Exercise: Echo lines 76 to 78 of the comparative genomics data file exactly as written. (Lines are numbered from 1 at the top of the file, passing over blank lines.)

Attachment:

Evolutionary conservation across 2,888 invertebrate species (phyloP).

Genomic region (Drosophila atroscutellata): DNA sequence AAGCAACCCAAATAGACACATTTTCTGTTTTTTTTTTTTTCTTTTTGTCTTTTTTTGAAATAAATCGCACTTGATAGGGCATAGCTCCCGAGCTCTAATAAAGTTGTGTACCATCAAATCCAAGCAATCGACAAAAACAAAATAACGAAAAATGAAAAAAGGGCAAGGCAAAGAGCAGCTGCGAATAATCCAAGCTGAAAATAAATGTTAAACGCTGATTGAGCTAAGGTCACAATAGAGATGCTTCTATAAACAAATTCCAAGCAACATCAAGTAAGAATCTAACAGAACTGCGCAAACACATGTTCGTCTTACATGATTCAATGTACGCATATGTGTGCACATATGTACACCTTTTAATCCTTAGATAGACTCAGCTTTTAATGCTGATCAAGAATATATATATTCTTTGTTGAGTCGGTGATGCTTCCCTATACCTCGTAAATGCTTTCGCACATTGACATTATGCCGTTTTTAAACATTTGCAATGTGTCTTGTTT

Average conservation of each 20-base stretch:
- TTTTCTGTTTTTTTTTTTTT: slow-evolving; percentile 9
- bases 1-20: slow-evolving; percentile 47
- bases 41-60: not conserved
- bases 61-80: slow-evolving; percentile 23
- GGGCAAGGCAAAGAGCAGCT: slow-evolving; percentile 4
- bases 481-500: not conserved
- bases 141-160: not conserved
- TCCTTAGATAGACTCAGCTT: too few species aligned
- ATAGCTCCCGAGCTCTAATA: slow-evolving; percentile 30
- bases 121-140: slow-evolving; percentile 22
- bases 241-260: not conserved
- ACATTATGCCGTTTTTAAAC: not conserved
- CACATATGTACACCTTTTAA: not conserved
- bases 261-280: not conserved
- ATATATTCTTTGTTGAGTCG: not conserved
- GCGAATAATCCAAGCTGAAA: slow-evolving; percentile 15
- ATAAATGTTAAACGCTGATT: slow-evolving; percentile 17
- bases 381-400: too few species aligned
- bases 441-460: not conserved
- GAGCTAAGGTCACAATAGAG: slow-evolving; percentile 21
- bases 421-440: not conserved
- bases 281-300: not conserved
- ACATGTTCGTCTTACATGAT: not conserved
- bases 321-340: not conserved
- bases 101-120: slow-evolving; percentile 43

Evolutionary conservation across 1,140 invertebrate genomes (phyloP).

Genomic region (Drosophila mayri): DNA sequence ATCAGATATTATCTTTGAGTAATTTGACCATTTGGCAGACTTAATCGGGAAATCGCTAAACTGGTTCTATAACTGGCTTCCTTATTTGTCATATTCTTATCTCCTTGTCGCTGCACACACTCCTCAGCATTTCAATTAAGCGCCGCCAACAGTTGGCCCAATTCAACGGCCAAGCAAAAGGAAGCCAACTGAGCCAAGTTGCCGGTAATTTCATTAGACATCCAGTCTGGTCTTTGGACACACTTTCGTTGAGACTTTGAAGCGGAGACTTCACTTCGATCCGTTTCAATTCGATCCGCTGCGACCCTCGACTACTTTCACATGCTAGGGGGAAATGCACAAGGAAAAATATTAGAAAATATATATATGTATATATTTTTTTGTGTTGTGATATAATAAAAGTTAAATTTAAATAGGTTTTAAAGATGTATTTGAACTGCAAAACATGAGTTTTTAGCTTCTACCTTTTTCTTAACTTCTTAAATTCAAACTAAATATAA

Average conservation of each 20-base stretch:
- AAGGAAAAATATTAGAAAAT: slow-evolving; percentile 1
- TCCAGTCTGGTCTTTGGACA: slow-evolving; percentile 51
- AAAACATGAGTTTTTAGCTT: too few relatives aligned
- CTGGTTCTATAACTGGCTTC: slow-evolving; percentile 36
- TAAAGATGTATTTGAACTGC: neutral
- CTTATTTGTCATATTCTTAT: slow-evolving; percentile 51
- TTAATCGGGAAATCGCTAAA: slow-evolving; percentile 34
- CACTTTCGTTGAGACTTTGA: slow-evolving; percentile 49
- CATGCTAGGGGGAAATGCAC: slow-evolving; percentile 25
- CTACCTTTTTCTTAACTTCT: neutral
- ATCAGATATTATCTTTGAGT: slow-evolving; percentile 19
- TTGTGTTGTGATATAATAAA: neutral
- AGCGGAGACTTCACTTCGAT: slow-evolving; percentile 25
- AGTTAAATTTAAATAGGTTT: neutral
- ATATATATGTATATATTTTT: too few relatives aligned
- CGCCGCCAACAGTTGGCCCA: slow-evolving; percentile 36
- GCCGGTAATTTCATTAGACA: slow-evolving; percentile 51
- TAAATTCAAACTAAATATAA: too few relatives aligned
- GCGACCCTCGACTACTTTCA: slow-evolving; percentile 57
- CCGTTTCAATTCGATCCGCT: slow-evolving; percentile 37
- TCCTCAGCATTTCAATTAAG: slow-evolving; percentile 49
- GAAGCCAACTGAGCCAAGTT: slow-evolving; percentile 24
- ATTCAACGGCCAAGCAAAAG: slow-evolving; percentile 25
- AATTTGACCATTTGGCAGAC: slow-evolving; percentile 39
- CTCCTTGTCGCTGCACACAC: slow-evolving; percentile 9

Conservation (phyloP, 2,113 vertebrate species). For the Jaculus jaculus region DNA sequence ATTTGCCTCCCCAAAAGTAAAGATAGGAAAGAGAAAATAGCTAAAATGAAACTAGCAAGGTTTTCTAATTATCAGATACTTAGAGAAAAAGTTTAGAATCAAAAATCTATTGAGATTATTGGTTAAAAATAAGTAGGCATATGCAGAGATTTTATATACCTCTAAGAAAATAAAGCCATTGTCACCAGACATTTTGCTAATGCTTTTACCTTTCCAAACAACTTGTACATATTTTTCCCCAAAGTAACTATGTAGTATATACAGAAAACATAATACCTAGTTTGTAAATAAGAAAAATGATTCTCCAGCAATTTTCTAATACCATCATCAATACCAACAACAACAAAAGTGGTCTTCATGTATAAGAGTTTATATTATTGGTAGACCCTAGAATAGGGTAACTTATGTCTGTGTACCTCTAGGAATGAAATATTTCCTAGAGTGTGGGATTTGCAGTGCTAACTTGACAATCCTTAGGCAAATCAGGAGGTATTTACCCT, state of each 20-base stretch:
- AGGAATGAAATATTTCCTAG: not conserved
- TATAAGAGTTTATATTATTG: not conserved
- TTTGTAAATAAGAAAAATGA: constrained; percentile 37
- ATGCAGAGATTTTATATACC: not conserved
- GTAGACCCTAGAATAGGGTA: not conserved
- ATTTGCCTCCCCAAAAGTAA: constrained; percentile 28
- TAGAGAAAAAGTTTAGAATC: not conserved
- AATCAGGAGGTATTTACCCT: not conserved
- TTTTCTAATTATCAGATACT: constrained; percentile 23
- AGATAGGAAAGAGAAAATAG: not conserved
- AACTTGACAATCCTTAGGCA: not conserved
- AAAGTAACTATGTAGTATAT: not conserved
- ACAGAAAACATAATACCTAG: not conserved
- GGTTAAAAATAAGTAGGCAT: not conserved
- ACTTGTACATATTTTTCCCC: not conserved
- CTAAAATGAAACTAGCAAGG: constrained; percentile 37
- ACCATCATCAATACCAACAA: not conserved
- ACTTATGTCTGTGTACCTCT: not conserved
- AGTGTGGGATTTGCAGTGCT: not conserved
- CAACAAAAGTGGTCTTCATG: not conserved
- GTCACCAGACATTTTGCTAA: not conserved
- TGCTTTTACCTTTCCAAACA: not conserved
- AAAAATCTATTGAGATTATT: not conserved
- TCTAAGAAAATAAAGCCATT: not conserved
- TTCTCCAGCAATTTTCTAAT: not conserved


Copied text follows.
- AGTGTGGGATTTGCAGTGCT: not conserved
- CAACAAAAGTGGTCTTCATG: not conserved
- GTCACCAGACATTTTGCTAA: not conserved